DOLLARS FOR VICTORY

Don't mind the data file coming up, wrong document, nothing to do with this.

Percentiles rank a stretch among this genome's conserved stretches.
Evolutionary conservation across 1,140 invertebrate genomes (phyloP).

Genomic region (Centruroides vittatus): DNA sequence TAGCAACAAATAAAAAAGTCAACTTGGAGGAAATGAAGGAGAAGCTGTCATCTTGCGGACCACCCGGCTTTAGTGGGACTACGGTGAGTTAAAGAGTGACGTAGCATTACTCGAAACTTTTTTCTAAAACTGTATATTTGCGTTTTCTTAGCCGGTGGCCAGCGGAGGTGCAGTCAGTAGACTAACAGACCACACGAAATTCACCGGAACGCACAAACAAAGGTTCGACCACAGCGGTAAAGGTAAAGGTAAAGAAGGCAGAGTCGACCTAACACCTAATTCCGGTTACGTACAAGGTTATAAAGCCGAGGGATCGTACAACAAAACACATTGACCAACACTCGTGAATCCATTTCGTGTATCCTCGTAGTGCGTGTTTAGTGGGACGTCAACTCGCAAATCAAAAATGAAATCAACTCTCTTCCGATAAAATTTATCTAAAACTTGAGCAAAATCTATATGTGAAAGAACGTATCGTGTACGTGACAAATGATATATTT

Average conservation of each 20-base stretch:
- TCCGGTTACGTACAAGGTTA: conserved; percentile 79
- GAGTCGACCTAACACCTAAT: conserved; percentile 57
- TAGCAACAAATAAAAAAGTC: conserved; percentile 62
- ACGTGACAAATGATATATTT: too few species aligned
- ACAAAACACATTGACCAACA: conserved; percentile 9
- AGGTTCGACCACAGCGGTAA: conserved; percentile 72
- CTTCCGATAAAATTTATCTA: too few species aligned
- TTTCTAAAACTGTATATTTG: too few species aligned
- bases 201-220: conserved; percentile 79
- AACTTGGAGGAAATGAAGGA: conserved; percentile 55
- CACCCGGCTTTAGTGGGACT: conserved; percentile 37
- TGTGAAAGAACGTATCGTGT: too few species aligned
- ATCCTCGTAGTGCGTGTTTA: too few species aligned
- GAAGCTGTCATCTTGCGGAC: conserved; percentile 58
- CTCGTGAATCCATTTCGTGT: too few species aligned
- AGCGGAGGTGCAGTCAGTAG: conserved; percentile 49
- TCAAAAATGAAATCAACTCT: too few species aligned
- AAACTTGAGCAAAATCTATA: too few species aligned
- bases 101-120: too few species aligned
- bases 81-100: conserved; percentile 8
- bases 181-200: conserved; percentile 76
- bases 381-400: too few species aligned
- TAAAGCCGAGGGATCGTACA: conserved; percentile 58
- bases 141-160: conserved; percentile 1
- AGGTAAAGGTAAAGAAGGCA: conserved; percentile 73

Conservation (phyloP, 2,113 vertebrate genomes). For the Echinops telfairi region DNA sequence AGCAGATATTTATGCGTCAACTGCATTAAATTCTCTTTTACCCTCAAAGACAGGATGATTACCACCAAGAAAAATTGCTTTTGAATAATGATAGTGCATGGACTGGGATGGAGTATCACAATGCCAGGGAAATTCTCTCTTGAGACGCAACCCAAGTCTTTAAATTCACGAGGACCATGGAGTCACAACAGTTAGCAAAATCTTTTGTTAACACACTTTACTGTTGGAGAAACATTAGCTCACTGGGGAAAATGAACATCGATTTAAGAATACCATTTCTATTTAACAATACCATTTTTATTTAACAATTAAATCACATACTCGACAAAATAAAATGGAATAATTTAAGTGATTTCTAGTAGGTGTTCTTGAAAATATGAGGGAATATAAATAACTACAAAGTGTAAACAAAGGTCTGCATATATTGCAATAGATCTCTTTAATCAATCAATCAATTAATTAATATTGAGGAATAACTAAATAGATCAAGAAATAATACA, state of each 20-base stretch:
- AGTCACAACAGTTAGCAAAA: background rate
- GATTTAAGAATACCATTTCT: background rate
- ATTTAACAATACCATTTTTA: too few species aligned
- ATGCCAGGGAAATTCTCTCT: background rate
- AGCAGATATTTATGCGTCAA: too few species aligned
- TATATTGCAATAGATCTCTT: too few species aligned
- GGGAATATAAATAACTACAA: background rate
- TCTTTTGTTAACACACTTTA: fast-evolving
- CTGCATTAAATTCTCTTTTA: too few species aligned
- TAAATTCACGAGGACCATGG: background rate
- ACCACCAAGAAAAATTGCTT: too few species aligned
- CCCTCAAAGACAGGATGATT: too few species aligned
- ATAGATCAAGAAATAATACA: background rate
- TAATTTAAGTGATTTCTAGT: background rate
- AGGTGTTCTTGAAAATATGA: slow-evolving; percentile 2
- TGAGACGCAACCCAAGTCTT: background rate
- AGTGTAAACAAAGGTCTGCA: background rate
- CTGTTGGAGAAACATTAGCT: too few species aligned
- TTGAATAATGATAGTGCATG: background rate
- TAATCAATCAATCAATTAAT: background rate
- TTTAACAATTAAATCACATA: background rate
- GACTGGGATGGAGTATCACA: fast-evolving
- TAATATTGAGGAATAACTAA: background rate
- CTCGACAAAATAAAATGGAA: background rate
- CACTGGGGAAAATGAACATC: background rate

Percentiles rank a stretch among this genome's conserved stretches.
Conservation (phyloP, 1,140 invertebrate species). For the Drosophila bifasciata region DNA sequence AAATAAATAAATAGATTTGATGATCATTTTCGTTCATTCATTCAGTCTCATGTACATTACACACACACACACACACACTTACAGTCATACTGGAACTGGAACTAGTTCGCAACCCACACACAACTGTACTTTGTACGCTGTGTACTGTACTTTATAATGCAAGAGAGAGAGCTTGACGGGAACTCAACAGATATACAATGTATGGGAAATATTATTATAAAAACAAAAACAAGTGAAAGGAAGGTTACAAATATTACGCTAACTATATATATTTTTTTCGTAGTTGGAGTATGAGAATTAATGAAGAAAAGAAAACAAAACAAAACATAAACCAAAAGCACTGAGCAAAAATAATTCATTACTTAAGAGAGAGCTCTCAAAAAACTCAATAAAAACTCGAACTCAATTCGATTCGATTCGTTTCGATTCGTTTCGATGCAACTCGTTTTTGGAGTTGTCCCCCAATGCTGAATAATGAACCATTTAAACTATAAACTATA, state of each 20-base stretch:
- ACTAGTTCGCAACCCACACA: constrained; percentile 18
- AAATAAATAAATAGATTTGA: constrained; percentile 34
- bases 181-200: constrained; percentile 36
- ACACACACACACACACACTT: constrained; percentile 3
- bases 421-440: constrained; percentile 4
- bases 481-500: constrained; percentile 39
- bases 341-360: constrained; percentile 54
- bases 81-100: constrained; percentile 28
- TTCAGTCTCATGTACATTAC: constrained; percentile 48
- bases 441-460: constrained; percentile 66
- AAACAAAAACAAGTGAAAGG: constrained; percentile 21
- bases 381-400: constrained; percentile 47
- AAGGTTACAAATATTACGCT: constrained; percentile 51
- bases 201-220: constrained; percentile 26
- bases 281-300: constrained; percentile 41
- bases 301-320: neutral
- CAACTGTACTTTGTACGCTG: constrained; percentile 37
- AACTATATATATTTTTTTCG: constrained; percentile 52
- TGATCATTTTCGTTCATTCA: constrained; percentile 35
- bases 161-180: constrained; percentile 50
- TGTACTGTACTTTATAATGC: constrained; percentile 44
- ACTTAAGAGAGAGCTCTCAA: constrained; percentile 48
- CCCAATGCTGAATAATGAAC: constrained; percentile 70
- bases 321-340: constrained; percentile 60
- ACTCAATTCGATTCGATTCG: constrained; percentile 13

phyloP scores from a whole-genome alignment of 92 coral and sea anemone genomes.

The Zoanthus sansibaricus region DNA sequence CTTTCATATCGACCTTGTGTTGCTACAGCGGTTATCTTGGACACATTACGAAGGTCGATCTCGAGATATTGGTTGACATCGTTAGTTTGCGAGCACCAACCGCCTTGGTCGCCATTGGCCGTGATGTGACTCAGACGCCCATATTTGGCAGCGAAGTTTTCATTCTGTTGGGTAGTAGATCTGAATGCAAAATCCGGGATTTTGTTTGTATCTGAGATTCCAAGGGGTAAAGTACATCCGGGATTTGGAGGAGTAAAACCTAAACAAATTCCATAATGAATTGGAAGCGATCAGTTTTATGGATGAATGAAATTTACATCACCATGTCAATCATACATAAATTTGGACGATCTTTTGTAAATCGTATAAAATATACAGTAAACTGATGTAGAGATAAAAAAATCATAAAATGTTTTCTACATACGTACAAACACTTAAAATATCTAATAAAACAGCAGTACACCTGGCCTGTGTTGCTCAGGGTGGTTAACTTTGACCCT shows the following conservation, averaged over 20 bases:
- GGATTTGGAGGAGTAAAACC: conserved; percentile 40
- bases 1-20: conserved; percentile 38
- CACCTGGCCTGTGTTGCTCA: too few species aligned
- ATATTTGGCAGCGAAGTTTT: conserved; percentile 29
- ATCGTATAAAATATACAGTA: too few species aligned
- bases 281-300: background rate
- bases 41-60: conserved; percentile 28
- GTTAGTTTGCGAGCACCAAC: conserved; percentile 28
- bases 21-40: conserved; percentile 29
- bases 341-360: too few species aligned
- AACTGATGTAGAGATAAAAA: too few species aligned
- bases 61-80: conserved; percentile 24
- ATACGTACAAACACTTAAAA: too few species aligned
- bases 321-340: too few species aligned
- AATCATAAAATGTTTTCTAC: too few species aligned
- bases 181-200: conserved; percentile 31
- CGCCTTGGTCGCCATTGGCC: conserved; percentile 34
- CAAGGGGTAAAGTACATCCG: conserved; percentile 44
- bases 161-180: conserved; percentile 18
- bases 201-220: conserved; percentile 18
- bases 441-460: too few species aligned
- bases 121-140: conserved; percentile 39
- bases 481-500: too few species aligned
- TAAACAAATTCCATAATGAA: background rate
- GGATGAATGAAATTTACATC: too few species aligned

Despite increased revenue from taxes, during WWII the federal government relied upon borrowing from the public through the sale of government war bonds and small denomination war stamps to meet most of the war costs. Posters played an important part in convincing people to buy bonds and help with the war effort. In early 1942, U.S. Treasury officials worked to secure public ownership of the national debt by encouraging voluntary purchase of war savings bonds and stamps. The goal was to enlist ordinary citizens to make them shareholders in the war effort. By July 1945, the government had conducted seven successful war-bond drives, which had raised a total of almost sixty-one billion dollars. Characteristic of these war drives were the great numbers of volunteers from civic organizations who teamed together in door-to-door selling campaigns. It is estimated that over 6 million men, women and children volunteered to sell bonds during 1944. It was during the 1944 campaigns that the introduction of the popular Series E $25 bond was introduced.
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